As claimed in the recent lifetime documentary "Surviving R. Kelly", the case against him ultimately fell apart because the girl who was supposedly in the video denied it was her, as did her father, even though others insisted she was the one.
The new indictments claim that Kelly, after discovering one of his self-starring child porn tapes was missing from his collection back in 2001, he agreed to pay one of the alleged minors $250,000 for its return, and forced all involved to take polygraph tests to ensure there were no more copies.
It claims he paid the so-called "Minor 1" to tell a lawyer they never had sex, and he paid her father $30k to deny it as well.
Prosecutors claim Kelly "intimidated, threatened, pressured" some involved to falsify police reports, and "used physical abuse, violence, threats of violence, blackmail and other controlling behaviors", as well as providing "benefits and money to victims, victims' family members and witnesses" — including a GMC Yukon Denali SUV to Minor 1.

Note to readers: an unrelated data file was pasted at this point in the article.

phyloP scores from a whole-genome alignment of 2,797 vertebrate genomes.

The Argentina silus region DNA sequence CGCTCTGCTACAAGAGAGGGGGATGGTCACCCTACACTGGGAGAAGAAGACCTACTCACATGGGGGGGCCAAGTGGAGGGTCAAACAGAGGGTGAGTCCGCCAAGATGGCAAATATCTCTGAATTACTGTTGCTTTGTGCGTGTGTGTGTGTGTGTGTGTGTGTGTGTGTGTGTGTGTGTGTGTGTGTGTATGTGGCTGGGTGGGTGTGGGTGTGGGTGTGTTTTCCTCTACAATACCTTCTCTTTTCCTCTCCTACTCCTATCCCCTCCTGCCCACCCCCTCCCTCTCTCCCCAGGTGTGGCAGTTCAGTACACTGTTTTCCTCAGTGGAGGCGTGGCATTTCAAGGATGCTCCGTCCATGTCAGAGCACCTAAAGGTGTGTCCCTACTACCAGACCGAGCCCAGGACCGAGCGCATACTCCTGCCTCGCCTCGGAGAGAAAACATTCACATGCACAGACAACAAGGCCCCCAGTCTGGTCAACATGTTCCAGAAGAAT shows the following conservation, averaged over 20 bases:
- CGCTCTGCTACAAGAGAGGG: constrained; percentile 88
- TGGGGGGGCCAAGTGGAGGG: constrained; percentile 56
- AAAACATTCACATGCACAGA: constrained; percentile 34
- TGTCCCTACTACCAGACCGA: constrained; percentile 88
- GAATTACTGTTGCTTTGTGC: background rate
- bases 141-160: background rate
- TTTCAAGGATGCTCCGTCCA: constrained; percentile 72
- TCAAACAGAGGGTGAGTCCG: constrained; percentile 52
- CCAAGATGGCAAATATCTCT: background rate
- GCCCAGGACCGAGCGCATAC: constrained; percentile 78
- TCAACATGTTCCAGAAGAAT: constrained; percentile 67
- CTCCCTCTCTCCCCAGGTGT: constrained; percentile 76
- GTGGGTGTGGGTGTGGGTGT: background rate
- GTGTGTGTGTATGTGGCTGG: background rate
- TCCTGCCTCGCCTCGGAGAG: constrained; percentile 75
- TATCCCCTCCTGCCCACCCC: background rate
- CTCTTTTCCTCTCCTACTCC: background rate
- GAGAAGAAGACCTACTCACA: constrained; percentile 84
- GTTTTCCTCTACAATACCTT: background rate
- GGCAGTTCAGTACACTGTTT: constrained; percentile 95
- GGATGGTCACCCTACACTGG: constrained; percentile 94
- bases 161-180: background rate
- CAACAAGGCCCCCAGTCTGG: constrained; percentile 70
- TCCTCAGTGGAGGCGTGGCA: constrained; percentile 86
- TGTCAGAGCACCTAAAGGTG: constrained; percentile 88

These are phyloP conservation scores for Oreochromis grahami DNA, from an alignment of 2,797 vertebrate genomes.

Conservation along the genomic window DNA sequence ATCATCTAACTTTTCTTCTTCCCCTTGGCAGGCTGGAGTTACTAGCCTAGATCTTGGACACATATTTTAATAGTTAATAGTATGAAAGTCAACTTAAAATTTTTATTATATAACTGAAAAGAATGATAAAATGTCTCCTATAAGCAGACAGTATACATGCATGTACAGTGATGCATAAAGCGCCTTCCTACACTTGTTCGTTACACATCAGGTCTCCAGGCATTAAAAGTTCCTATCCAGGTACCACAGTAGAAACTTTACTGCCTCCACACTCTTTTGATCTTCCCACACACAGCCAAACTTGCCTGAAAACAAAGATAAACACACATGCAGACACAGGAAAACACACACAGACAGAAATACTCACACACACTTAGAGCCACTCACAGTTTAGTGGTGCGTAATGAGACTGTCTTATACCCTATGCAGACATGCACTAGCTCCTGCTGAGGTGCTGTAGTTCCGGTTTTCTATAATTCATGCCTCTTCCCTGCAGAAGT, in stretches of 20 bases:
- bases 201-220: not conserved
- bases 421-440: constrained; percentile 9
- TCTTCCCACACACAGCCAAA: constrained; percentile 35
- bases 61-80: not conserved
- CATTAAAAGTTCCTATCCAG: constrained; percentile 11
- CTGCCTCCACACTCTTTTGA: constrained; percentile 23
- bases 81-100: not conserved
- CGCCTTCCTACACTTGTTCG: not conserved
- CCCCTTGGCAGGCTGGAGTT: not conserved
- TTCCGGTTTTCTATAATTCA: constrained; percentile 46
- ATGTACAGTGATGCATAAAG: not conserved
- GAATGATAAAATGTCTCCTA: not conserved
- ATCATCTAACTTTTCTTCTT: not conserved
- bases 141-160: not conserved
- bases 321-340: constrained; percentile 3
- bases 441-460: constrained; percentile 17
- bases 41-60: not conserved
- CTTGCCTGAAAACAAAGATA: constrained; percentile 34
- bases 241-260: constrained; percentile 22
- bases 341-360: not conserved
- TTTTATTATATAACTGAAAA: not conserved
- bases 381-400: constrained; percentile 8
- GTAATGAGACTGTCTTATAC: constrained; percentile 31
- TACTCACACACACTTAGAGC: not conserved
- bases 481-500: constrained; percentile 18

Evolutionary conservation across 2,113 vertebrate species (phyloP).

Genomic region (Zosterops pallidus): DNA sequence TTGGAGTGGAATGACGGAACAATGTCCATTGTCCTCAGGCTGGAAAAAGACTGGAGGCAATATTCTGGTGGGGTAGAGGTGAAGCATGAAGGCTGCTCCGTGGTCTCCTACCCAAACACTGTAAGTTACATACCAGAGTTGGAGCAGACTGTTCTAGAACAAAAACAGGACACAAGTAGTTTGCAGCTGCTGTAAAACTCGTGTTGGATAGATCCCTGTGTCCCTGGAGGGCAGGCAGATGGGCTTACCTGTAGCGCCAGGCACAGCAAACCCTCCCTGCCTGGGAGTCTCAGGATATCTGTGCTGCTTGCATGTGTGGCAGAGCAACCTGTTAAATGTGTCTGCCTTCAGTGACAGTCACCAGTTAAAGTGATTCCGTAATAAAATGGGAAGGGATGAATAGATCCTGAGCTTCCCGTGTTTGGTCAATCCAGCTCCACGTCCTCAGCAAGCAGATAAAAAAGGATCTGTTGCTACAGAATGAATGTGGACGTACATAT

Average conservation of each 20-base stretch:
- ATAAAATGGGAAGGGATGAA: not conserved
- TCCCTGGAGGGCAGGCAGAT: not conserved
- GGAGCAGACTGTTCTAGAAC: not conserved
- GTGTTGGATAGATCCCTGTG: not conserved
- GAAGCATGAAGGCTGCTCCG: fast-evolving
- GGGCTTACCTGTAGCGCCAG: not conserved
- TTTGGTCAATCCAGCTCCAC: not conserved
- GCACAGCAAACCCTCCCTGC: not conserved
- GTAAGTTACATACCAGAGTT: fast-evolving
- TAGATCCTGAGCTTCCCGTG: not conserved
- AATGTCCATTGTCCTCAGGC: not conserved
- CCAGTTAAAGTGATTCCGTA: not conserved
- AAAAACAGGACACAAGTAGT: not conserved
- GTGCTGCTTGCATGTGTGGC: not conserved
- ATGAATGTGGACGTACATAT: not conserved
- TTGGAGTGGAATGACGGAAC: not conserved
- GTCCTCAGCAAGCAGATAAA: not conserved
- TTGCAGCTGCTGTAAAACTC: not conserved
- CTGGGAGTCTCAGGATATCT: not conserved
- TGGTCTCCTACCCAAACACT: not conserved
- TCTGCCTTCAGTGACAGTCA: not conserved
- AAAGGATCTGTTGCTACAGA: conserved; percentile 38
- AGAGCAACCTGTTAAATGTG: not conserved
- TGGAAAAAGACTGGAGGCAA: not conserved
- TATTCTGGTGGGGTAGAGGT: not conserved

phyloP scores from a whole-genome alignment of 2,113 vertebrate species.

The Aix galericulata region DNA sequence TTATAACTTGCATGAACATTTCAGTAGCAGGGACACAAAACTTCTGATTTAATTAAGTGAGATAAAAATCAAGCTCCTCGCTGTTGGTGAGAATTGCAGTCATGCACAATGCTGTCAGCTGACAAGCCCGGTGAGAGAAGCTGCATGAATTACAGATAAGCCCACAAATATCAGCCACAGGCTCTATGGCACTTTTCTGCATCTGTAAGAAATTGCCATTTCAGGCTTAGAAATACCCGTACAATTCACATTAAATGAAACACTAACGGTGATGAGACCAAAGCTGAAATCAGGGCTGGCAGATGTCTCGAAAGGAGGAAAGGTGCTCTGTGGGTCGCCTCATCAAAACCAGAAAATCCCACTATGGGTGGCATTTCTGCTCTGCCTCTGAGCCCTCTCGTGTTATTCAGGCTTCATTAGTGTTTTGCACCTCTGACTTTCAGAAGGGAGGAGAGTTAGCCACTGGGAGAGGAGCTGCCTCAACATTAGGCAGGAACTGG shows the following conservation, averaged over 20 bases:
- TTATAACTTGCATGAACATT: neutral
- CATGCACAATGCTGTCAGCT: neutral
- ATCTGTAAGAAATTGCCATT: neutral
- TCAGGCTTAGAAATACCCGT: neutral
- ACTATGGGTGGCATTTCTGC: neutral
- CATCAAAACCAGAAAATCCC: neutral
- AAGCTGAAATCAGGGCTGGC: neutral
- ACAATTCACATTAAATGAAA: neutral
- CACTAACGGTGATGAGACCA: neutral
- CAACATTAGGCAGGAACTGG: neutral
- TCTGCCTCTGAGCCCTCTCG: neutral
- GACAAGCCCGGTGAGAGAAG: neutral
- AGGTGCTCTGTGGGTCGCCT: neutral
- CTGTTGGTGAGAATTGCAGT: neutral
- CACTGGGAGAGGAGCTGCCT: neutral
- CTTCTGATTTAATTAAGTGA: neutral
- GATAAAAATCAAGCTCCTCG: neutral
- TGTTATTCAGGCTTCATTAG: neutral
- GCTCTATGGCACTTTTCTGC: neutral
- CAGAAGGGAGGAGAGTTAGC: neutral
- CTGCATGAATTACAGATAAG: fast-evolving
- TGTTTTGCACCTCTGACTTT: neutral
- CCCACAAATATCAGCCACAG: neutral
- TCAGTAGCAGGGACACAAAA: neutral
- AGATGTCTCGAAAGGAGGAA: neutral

He even made arrangements for the minor and her parents to travel to foreign countries "to make them unavailable to law enforcement investigating Minor 1's sexual relationship with Kelly," according to the indictments.
On Friday Kelly's lawyer Steve Greenberg said "most if not all of the conduct alleged is decades old", on charges he had already been acquitted of.
"He and his lawyers look forward to his day in court, to the truth coming out and to his vindication from what has been an unprecedented assault by others for their own personal gain," he added.
Kelly faces a 13-count indictment in Illinois, including charges of child porn, enticement of a minor and obstruction of justice, and a five-count indictment in New York, including racketeering and forced labor.